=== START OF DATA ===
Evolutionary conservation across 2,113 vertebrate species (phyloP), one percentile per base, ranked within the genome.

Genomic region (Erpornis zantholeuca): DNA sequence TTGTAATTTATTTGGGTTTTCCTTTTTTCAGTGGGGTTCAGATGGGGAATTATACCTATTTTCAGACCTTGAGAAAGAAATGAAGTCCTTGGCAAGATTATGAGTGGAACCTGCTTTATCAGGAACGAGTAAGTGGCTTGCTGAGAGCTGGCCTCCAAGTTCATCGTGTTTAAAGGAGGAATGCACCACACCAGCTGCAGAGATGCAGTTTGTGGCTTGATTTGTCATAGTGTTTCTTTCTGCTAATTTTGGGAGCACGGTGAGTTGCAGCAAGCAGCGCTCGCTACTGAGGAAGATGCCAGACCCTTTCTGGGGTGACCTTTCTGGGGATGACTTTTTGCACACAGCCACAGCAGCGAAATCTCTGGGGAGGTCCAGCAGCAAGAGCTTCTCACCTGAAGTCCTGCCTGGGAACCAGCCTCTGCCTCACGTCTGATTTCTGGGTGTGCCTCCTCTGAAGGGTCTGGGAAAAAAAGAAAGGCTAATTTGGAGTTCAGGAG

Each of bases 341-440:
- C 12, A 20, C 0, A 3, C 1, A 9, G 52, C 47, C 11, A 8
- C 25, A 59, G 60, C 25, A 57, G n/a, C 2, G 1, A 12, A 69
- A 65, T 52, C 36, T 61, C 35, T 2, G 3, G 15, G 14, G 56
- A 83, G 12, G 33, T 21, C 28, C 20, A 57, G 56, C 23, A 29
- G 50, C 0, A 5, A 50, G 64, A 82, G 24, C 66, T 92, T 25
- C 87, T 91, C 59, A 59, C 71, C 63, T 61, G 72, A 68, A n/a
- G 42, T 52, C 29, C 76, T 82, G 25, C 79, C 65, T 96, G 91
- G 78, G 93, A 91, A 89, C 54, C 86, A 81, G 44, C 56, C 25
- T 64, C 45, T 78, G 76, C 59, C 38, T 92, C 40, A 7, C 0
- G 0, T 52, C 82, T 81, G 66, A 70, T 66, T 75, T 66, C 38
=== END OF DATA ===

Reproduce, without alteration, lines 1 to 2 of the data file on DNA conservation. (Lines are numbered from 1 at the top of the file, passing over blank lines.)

Evolutionary conservation across 2,113 vertebrate species (phyloP), one percentile per base, ranked within the genome.

Genomic region (Erpornis zantholeuca): DNA sequence TTGTAATTTATTTGGGTTTTCCTTTTTTCAGTGGGGTTCAGATGGGGAATTATACCTATTTTCAGACCTTGAGAAAGAAATGAAGTCCTTGGCAAGATTATGAGTGGAACCTGCTTTATCAGGAACGAGTAAGTGGCTTGCTGAGAGCTGGCCTCCAAGTTCATCGTGTTTAAAGGAGGAATGCACCACACCAGCTGCAGAGATGCAGTTTGTGGCTTGATTTGTCATAGTGTTTCTTTCTGCTAATTTTGGGAGCACGGTGAGTTGCAGCAAGCAGCGCTCGCTACTGAGGAAGATGCCAGACCCTTTCTGGGGTGACCTTTCTGGGGATGACTTTTTGCACACAGCCACAGCAGCGAAATCTCTGGGGAGGTCCAGCAGCAAGAGCTTCTCACCTGAAGTCCTGCCTGGGAACCAGCCTCTGCCTCACGTCTGATTTCTGGGTGTGCCTCCTCTGAAGGGTCTGGGAAAAAAAGAAAGGCTAATTTGGAGTTCAGGAG